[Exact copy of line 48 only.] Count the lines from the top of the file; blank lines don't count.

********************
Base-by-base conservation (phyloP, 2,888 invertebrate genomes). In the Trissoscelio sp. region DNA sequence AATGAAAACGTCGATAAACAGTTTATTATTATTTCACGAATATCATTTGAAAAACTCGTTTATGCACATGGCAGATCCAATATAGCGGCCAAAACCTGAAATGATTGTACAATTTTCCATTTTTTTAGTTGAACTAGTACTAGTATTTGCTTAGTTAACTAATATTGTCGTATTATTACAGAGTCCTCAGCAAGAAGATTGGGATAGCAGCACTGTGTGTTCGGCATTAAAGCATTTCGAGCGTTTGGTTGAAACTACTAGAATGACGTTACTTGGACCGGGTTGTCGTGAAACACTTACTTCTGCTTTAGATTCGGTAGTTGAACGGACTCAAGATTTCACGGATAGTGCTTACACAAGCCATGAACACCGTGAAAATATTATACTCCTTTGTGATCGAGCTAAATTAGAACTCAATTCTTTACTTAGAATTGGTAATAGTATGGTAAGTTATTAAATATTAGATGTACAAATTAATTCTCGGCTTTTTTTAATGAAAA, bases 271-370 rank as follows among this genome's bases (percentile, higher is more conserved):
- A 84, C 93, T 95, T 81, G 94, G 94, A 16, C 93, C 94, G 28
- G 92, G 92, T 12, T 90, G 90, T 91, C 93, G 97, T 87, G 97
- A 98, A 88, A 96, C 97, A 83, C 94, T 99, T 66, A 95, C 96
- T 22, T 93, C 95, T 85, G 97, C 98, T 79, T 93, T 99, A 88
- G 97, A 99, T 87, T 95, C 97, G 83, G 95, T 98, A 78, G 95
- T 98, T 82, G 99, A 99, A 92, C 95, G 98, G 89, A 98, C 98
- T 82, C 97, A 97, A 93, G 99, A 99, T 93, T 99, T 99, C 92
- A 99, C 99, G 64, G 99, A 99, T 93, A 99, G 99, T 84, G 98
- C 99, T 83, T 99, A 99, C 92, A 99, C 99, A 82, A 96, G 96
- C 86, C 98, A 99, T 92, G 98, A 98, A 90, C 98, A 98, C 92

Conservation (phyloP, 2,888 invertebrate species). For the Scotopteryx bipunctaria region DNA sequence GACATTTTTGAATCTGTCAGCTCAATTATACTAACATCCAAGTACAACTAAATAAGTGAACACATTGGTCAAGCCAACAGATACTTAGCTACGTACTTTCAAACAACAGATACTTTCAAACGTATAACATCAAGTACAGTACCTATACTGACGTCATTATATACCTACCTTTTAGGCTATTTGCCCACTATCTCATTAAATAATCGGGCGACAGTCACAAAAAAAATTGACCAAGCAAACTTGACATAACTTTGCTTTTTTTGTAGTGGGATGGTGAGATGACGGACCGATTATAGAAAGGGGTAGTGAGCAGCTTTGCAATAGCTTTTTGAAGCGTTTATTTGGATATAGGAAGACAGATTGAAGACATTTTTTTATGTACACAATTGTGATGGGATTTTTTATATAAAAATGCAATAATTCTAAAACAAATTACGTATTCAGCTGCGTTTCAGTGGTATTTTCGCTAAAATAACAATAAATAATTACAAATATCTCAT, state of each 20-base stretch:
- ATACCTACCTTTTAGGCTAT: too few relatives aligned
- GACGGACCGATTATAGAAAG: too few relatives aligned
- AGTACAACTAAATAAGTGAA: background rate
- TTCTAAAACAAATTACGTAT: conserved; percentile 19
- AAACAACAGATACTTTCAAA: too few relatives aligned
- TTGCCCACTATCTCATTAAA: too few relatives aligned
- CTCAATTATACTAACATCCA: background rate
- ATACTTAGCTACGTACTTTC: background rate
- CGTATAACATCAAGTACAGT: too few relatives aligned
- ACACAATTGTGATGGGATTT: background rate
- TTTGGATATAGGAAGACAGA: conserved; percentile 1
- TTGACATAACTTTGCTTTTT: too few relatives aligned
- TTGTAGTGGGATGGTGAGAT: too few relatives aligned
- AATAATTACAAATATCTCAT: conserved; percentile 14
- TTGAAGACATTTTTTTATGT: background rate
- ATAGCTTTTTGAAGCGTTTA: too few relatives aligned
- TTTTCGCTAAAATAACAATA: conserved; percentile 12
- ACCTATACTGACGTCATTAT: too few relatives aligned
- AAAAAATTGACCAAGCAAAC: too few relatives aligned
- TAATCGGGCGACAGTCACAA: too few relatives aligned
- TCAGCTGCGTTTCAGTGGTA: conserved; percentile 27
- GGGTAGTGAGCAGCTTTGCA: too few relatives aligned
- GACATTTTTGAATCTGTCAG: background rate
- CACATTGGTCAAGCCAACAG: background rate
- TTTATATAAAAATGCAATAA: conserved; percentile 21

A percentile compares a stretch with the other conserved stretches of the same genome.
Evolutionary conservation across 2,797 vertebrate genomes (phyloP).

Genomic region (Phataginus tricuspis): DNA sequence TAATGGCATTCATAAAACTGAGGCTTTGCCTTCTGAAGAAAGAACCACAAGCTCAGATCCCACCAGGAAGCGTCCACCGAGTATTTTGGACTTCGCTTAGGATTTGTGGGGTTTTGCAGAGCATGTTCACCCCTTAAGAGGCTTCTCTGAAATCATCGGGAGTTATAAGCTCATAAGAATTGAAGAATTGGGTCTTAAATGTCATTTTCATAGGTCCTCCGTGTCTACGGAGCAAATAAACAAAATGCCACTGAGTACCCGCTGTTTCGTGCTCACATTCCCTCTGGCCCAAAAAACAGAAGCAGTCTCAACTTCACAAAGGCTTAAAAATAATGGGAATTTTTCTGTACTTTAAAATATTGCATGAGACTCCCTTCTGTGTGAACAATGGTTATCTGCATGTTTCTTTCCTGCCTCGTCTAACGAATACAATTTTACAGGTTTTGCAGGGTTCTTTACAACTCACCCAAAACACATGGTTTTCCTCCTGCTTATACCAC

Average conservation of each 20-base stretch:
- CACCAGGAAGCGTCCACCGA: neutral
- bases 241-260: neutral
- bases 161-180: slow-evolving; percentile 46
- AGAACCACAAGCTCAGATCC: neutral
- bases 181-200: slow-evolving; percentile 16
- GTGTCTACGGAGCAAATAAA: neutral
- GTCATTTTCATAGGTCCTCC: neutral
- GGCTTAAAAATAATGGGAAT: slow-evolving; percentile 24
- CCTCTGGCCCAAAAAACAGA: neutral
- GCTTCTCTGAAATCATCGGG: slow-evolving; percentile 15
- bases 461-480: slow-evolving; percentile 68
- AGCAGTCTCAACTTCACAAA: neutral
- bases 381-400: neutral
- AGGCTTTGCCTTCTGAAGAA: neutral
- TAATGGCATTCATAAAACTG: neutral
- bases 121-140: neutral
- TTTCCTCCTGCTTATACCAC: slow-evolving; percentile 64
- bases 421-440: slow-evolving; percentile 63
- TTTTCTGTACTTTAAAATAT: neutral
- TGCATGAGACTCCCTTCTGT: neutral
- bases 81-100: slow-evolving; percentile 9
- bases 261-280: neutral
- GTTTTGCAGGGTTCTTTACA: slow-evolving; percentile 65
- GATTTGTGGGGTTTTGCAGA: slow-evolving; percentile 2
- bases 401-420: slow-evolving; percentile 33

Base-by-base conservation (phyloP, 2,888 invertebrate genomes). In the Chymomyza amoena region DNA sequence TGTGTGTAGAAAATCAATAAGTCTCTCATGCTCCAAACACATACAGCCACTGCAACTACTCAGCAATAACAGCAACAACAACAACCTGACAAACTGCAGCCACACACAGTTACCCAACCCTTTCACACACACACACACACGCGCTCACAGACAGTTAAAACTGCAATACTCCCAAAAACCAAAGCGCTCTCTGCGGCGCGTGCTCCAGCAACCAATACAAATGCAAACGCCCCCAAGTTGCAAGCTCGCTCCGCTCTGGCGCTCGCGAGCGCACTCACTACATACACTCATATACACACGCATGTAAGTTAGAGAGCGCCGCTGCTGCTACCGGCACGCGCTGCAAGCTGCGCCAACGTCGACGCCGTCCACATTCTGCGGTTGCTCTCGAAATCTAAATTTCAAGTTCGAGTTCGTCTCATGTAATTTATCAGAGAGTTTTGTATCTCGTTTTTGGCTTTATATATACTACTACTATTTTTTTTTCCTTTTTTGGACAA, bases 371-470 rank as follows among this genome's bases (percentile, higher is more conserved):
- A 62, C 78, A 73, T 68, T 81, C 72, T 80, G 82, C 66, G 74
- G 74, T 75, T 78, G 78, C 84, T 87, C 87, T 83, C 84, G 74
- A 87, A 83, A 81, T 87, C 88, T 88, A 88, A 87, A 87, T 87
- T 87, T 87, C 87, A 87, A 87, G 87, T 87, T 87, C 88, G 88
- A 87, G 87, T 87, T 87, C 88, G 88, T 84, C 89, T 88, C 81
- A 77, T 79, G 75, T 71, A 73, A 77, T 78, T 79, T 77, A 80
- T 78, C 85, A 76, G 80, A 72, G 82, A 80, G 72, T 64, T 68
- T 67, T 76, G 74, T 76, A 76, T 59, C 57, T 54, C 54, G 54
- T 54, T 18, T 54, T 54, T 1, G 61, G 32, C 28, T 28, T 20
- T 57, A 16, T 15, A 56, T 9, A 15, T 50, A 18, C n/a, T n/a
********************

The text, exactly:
- GTCATTTTCATAGGTCCTCC: neutral